1. Yes and no. Most of our hiring is production staff. Some are hired on very short notice, as project schedules change and force some very fast hiring. In this instance, we hire mostly from production check, one or two reference checks, then on site with our best performing site managers for assessment.
    Other hirings for apprentices, site managers and technicians are done with all the Performia steps in place, and one of the directors will attend the first or second meeting with the prospective employee.
  2. Not as such. We do have thorough onboarding systems that each new team member goes through and can refer back to. One big step in onboarding is going through the letter of employment one-on-one with the new team member and our HR manager. We put a lot of effort into getting these agreements right and use them as the foundation for everything we expect of the new team member, and we use them for every review and correction.
    For pretty much all new team members, it is onboarding, then, or concurrently, throwing them in the deep end to get them producing as fast as possible. We are really looking for willingness and persistence to get the result more than we are looking for skill and finesse. We are well aware that willingness and persistence are pretty much impossible to train on the job, whereas skill and finesse can be learned while the person is getting some results. We are not so critical of people that make mistakes here and there. We encourage decision-making and question-asking, especially dumb questions. (Dumb questions are what save us the most mistakes!!)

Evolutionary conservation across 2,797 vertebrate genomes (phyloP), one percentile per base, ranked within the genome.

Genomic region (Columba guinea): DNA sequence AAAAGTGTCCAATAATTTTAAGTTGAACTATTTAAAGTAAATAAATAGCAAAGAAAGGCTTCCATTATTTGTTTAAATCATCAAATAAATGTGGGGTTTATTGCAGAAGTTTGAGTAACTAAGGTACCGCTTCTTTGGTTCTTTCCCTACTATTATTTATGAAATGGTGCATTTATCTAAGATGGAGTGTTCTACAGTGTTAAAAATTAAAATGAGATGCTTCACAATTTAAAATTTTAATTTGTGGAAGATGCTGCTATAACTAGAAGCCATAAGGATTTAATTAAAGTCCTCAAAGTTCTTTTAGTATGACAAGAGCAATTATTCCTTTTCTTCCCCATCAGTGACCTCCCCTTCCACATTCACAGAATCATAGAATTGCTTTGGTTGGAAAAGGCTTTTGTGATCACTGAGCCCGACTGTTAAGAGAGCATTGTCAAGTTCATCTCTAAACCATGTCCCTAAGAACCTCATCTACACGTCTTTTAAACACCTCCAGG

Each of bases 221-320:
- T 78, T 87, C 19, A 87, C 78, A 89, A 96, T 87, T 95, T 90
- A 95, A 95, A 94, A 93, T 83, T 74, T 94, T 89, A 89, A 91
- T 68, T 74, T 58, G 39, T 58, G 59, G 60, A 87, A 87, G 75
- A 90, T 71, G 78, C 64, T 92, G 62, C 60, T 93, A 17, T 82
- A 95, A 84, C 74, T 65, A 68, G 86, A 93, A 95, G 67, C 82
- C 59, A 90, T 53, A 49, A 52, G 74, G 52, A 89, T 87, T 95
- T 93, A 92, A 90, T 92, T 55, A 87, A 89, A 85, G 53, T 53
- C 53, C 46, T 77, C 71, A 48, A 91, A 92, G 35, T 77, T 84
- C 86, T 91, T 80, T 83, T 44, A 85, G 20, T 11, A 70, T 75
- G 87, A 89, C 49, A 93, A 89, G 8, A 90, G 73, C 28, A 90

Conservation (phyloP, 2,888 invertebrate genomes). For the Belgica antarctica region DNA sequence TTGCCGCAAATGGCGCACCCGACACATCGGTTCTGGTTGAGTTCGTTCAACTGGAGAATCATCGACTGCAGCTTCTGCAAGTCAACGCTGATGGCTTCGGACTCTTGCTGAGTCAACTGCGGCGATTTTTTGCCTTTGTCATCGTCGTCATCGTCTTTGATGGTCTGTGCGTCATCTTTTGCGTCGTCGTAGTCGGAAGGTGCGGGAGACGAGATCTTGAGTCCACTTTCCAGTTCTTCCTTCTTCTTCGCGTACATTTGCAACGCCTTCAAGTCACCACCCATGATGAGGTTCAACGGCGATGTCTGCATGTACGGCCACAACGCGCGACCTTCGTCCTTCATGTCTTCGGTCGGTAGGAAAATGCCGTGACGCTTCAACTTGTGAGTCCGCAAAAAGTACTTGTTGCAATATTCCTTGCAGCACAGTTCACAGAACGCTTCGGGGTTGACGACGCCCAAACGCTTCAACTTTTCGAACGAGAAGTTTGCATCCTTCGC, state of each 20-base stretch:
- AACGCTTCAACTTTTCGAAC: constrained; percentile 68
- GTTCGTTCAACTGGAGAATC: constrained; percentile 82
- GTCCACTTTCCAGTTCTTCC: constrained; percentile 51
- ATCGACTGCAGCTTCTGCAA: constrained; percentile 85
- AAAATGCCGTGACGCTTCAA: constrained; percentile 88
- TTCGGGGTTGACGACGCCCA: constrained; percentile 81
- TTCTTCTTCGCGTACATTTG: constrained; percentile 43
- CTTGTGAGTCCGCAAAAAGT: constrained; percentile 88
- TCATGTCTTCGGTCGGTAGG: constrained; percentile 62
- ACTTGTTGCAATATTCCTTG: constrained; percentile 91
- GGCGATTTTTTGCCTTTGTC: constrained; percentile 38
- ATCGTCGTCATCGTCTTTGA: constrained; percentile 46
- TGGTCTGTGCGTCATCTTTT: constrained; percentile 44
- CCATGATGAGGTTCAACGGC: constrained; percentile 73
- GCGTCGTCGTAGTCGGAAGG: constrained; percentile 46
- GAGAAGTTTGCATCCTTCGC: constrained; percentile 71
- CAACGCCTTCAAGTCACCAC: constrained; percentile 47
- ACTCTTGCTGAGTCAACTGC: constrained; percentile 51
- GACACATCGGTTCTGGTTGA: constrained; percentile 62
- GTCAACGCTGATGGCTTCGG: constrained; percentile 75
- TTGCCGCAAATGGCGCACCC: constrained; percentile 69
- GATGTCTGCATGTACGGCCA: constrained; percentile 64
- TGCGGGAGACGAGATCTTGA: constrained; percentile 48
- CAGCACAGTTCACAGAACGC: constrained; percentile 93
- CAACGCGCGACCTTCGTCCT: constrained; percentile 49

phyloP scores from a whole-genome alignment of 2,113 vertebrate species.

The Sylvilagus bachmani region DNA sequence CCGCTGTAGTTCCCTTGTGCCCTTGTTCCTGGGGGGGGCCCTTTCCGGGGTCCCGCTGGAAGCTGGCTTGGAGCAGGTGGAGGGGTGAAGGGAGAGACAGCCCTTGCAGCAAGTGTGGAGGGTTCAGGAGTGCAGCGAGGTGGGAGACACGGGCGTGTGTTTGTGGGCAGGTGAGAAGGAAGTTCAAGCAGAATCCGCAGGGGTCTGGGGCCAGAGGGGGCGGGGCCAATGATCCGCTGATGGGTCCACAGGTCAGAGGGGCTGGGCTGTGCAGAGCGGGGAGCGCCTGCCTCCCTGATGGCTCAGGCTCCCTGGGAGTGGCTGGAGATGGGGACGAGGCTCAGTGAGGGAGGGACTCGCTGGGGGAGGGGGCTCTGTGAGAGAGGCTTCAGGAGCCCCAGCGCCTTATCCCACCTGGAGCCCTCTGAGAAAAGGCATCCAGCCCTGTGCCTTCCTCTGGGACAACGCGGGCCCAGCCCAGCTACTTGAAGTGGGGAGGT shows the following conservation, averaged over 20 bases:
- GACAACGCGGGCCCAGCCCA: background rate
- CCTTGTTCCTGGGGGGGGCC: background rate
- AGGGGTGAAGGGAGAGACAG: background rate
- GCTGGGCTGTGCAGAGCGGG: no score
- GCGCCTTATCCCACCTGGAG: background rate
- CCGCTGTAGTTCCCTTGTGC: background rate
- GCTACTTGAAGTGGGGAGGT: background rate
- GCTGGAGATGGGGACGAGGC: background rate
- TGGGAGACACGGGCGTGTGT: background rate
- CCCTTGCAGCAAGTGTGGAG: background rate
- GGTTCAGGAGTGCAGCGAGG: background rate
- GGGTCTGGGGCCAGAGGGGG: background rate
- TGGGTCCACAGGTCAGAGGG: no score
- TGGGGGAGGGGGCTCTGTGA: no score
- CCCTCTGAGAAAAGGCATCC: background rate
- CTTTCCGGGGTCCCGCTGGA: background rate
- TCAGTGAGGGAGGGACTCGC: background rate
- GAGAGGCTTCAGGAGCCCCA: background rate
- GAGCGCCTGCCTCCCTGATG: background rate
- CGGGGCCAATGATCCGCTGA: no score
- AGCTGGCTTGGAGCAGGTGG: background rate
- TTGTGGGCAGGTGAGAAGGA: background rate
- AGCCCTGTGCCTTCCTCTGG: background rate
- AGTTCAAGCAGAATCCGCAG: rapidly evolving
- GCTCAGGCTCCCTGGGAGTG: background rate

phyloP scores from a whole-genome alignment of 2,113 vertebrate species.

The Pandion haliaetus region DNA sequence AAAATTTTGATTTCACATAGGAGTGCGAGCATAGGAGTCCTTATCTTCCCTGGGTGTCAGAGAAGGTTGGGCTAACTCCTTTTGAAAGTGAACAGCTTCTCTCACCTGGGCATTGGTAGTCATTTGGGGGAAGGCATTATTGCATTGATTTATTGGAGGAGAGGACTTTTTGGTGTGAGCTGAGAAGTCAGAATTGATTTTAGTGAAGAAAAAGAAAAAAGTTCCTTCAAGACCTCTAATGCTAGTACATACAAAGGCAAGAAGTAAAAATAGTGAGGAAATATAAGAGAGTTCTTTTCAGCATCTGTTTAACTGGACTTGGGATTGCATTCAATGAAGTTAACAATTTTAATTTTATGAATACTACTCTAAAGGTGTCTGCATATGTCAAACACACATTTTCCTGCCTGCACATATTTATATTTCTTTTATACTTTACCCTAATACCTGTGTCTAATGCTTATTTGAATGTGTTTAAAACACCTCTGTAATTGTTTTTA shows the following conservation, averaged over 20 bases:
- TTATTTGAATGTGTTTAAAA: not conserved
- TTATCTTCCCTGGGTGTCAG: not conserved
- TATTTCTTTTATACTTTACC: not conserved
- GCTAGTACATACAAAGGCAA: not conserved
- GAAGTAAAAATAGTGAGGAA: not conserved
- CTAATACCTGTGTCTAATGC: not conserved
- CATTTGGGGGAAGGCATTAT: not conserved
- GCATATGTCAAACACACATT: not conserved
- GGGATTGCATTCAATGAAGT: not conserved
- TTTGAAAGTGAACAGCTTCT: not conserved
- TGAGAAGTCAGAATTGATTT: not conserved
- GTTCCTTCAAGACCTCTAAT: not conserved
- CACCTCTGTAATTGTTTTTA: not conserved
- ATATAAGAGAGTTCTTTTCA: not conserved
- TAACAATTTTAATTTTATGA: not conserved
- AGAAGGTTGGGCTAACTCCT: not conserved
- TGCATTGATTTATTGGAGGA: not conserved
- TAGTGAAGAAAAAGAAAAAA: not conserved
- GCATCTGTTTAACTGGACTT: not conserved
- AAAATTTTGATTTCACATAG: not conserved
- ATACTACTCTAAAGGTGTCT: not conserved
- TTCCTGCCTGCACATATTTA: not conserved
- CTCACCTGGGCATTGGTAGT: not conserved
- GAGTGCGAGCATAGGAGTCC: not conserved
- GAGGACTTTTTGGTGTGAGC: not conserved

3. That is easy, the ability to screen in those that have willingness and persistence. That is what Performia training and tools give us. This does not lead to the perfect team, but for sure it leads to a team that has no drama, people that are fun to work with, and when someone cannot pick up the skills and finesse at the rate we require, it is not a big deal for the company or the team member to let them go. They normally just fall off and we replace them, which leads to a constant improvement of the team overall.



Jaroslav Moravec
Executive director at LIEBHERR – STAVEBNÍ STROJE CZ s.r.o., Czech Republic

  1. Definitely yes. Always. When a new position is opened, we distinguish whether it is an existing position or a comprehensively new one. Here the cooperation is much more intense. We create an ideal candidate profile and start searching. It always saves time when we know who we are looking for, and why. The process itself is such that we test all registered candidates with the help of Performia company questionnaires, and the HR manager then recommends those who pass to the managers. The HR manager may or may not be present at the interview.
  2. We have a special procedure. In a lot of positions, we want a person to put himself in a situation where he should train himself. Before he starts, he has enough time to develop his idea of how his training will proceed based on the information from the interview. This will give us the opportunity to find out what the person really knows about the given position, as well as what they took away from the interview. It saves a lot of time and the candidate has two motivations. In addition, he wants to show that the training does not have to be long because they chose the right one.
  3. In general, I say that the most important thing for a productive team is always the will of its individual members. When someone really wants to, they will look for ways to solve things and thus become efficient and successful.


Image Copyright: M. Hutchison, T. Berszany and M. Pojezdna Archive